Child Passenger Safety Week begins September 23, 2018. Car accidents are the leading cause of death for children. In 2015, 663 children aged 12 or younger died in a motor vehicle crash. Properly securing children in safety seats and seat restraints can go a long way in protecting children in a car accident. Car seat use reduces the risk of deaths to infants by 71%. For older children, booster seat use decreases the risk by 45%, and the use of seatbelts decreases the risk of death or serious injury by half. It is clear that safety seats and seatbelts save lives. But what steps should you take to ensure you’re keeping your child as safe as possible.
New York State Requirements
Under New York law, all children under the age of 4 must ride in a federally approved child safety seat. Under a new law, beginning November 1, 2019, all children under the age of 2 must be in a rear-facing child safety seat. Children under the age of 8 must ride in a booster seat or child restraint system.
Beyond State Requirements
State regulations are minimum requirements but simply following the law may not be enough to keep your child safe. The American Academy of Pediatrics states that infants and toddlers are safest when they ride facing the rear of the vehicle, so children under 2 should always be in a rear-facing car seat. In addition, it is not illegal in New York for a child to ride in the front seat of a vehicle but it is dangerous. Recent studies have shown that airbags can cause serious injuries to infants and children. Children aged 12 and under should always ride in the back seat and use a seatbelt.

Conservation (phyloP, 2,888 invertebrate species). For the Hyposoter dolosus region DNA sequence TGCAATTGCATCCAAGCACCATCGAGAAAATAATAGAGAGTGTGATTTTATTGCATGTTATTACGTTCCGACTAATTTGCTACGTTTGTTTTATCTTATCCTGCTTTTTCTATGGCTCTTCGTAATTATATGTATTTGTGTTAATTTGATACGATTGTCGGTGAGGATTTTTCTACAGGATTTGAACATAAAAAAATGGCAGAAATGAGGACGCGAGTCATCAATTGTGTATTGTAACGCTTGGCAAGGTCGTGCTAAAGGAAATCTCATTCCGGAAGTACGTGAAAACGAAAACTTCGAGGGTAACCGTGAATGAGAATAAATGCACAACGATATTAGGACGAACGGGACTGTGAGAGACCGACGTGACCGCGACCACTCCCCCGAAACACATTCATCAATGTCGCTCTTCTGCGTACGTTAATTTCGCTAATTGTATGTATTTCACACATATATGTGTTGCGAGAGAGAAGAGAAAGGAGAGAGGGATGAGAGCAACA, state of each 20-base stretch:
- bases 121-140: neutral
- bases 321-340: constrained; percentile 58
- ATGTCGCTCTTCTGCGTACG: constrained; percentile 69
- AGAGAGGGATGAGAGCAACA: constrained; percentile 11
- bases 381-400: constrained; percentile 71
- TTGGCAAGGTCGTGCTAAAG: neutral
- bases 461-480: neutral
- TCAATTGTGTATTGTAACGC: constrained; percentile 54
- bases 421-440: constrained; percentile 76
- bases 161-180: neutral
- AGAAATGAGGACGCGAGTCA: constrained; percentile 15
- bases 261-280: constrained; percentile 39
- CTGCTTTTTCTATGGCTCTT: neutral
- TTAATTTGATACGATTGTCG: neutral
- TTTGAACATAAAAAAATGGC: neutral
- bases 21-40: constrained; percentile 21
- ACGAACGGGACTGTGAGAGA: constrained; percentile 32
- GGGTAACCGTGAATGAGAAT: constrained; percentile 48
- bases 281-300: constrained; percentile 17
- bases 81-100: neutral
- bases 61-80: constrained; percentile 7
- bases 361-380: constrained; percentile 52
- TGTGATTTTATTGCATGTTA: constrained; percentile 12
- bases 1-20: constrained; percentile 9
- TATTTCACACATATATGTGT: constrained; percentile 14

Tips for Keeping Your Kids Safe
- Make sure your child is in a car seat or child restraint system that is appropriate for their size.
- Even if your child reaches 2 years old, consider keeping them rear-facing until they outgrow the height and weight requirements of the manufacturer.
- Teach kids the importance of using a seat belt and don’t start the car until everyone is appropriately restrained.
- Even if your child reaches 8 years old, consider keeping them in a booster seat until they’re big enough to be properly secured with a seatbelt. For a seatbelt to fit properly, the lap belt must lie snugly on the thighs, and the shoulder belt should lie snugly across the shoulder and chest.
- Teach your kids to stay calm in the car to prevent distractions to the driver.
- Set a good example and always be consistent in wearing your own seatbelt.
Contact an Experienced Attorney
Even if we take every precaution to keep our kids safe in the car, we can’t prevent every accident. If you or child has been seriously injured in a car accident, you should have an experienced attorney evaluate your case. At Bonina & Bonina, P.C., we have over 50 years of experience helping injured New Yorkers. Contact us online or call us at 1-888-MEDLAW1 to schedule your free consultation. Home and hospital visits are available. Se habla español.